Speakers at the ALI-ABA’s annual conference on insurance and financial services regulation in Chicago offered extensive commentary on changes in enforcement strategies for insurance and securities fraud, in light of recent overhauls to the regulatory scheme. Representative panelists from the SEC and FINRA commented on federal enforcement strategies, while a state insurance commissioner’s representative opined about updates and changes in state-level enforcement.
Universally, regulators are concerned about insurance fraud on senior citizens. One panelist commented that there are so many scams in the current marketplace that regulators would be able to occupy themselves for years with enforcement actions. Current regulatory concern is focusing mainly on the marketing of variable annuity contracts and stranger-originated life insurance products, with some lesser concern on the market for life insurance settlements. For its part, the SEC has begun to scrutinize the life settlement industry, which has grown from $2 billion a year in 2001 to $16 billion a year in 2008.
From the perspective of the SEC and FINRA, current “free lunch” marketing schemes and bogus sales certifications, particularly for products marketed toward seniors, are a major concern. Both highlighted extensive enforcement actions that they are taking in their respective realms to curb the activity. The SEC is taking action against financial institutions that market these products, and FINRA is pursuing enforcement actions against individual and institutional broker-dealers who are selling them. In particular, FINRA is issuing new rules (including Rule 2330) and reminding broker-dealers that they have an obligation to pass on the suitability of particular investment classes before recommending them to customers.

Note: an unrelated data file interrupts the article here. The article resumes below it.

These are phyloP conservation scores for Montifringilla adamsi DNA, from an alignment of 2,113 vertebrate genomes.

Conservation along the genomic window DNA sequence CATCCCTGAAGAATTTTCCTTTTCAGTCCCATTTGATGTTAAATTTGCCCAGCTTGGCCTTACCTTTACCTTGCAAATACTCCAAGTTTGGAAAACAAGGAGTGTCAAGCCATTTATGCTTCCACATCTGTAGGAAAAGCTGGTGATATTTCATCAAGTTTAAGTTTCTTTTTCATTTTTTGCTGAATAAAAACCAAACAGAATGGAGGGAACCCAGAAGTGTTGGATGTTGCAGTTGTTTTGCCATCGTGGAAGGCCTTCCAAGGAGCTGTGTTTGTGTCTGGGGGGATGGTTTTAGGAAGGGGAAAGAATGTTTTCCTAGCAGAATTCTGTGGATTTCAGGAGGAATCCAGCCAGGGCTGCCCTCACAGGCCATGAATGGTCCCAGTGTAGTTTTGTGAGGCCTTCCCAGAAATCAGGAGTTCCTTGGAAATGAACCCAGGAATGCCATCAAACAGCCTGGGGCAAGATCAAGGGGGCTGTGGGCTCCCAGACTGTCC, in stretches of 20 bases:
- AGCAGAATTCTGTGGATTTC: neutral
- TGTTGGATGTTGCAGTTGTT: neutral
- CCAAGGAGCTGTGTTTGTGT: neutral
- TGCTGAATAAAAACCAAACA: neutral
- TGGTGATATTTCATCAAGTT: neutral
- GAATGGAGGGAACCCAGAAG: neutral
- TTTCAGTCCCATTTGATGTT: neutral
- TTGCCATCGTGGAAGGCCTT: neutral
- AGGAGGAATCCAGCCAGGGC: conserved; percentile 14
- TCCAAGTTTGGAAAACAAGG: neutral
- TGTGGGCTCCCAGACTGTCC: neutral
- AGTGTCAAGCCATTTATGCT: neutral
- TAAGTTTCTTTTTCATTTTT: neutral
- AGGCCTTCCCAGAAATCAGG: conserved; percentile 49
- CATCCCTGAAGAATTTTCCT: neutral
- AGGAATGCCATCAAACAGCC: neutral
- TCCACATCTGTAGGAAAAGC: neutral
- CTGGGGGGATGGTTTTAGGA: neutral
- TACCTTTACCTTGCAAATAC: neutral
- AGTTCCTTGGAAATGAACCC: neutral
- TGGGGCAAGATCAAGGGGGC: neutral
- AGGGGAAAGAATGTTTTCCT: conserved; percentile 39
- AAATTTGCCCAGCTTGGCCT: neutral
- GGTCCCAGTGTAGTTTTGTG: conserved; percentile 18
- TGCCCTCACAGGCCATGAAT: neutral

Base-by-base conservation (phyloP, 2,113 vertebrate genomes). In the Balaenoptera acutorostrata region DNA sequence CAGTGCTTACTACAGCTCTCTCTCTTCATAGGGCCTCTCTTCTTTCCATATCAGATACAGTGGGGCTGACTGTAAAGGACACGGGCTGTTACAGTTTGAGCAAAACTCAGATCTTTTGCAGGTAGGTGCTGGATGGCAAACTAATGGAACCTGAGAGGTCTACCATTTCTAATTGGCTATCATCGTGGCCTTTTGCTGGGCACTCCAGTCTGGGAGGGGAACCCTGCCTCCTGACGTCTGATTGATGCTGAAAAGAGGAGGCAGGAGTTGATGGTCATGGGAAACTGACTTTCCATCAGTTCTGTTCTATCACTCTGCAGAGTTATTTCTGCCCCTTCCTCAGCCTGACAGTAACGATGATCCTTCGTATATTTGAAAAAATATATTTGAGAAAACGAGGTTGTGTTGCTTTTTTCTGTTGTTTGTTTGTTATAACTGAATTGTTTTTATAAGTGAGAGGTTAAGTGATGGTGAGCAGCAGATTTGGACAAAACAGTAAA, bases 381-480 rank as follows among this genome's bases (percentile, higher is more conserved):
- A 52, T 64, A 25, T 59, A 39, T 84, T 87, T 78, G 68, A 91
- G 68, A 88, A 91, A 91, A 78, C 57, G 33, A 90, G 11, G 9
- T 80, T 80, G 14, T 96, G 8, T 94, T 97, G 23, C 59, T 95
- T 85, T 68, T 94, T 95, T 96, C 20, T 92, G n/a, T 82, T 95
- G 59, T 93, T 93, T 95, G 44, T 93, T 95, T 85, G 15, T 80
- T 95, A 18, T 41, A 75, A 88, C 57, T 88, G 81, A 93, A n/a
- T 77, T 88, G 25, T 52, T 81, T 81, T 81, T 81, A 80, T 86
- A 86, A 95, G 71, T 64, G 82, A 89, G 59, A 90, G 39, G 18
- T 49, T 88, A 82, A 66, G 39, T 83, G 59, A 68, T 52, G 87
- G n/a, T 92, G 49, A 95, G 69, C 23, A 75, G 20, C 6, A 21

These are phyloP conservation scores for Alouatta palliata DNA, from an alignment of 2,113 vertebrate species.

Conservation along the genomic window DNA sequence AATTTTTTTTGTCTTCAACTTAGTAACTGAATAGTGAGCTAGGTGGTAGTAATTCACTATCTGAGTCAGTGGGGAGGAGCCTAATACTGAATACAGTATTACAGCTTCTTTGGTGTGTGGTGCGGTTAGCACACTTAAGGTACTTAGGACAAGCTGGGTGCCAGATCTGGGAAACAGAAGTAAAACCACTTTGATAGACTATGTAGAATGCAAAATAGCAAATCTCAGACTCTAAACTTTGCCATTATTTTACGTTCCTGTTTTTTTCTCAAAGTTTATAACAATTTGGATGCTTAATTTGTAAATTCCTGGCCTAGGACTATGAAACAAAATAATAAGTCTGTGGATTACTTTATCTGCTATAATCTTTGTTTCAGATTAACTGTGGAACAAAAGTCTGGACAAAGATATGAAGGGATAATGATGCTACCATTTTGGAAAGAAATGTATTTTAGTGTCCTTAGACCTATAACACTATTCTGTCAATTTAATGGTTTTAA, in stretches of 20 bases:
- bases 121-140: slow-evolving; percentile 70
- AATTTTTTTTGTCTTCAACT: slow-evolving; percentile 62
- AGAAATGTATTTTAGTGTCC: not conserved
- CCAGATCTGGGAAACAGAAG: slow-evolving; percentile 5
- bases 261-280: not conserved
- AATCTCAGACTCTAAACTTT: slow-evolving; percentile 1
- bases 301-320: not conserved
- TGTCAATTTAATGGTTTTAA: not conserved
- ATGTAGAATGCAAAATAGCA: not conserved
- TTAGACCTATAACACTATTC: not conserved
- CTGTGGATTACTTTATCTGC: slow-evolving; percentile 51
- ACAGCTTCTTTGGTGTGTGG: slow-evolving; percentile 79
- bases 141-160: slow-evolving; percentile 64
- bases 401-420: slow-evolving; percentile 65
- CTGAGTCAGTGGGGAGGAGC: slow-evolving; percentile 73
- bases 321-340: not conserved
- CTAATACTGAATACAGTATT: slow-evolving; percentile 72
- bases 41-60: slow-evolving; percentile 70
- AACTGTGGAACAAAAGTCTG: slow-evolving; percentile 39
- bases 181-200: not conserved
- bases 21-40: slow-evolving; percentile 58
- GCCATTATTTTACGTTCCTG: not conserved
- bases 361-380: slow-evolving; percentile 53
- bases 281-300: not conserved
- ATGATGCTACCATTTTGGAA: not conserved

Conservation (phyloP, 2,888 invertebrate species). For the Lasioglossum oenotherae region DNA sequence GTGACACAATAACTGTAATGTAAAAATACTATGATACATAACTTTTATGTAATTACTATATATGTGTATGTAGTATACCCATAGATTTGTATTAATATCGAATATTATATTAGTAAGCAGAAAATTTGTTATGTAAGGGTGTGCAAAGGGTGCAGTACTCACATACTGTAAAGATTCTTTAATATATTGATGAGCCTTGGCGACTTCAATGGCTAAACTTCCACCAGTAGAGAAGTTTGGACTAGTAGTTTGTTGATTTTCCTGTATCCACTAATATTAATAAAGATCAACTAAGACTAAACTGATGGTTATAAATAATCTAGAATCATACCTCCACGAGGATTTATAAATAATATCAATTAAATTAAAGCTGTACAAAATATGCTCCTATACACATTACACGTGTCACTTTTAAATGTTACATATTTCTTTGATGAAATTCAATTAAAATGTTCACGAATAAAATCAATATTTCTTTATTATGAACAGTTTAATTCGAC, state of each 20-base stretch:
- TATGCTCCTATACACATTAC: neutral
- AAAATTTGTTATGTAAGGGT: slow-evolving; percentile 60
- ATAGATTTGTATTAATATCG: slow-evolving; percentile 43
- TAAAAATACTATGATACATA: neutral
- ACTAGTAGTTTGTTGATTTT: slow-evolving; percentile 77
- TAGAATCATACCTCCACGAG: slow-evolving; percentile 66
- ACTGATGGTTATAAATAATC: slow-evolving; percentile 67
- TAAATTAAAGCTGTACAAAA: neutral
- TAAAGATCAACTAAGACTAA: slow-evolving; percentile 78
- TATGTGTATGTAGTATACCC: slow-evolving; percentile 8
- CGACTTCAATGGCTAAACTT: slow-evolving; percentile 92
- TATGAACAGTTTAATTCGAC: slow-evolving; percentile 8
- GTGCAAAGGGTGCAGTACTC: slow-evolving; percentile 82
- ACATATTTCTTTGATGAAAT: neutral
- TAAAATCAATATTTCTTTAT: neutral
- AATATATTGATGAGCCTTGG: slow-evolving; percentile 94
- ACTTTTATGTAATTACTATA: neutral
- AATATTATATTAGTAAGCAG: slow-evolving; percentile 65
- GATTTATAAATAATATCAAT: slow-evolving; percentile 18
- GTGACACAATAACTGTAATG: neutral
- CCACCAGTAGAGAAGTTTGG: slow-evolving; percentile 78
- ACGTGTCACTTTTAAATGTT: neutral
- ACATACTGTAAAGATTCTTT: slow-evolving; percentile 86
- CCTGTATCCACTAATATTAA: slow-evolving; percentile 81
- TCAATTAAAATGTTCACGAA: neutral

The SEC is taking a particularly aggressive stance with respect to investments involving life insurance contracts. It takes the position that selling interests in pools of life insurance policies constitutes the offering of a security, as it does with the selling of fractionalized interests in a single life insurance policy. Its litigation position is that the offerors of these insurance products must submit a registration statement, abide by the disclosure requirements of the Securities Act, and sell their products only through licensed broker-dealers. The aim, according to the SEC, will be to protect the consuming public from fraud.
State regulators are moving in tandem with the SEC and FINRA, though, to rein in abuse of variable annuity products; and some states, including Iowa, have gone so far as to implement regulations affecting the sale of fixed annuity products. What has not changed, however, is the state-by-state regulation of insurance in the United States. State auditors are continuing to monitor the financial health of insurers and acting in the role of consumer watchdog.
Very recent developments in the law are affecting enforcement strategies. On July 15, the DC Circuit invalidated SEC Rule 151A, which attempted to define a class of annuities that fell outside the statutory exemption from registration provided by the Securities Act, on grounds that it is ambiguous. At the same time, though, the passage of the financial reform bill by the United States Senate on July 15 is spurring new regulatory efforts. Section 989J of the proposed legislation, for instance, gives broad new regulatory authority to the SEC and a host of other entities. The state insurance commissioners do not necessarily see the demise of Rule 151A as a bad thing, though. Several regulators saw the shift in enforcement from market-oriented regulators to securities-oriented regulators as ill-advised, primarily due to different enforcement methodologies. They are generally welcoming the additional regulatory muscle that they, too, will get under Section 989J of the financial reform bill.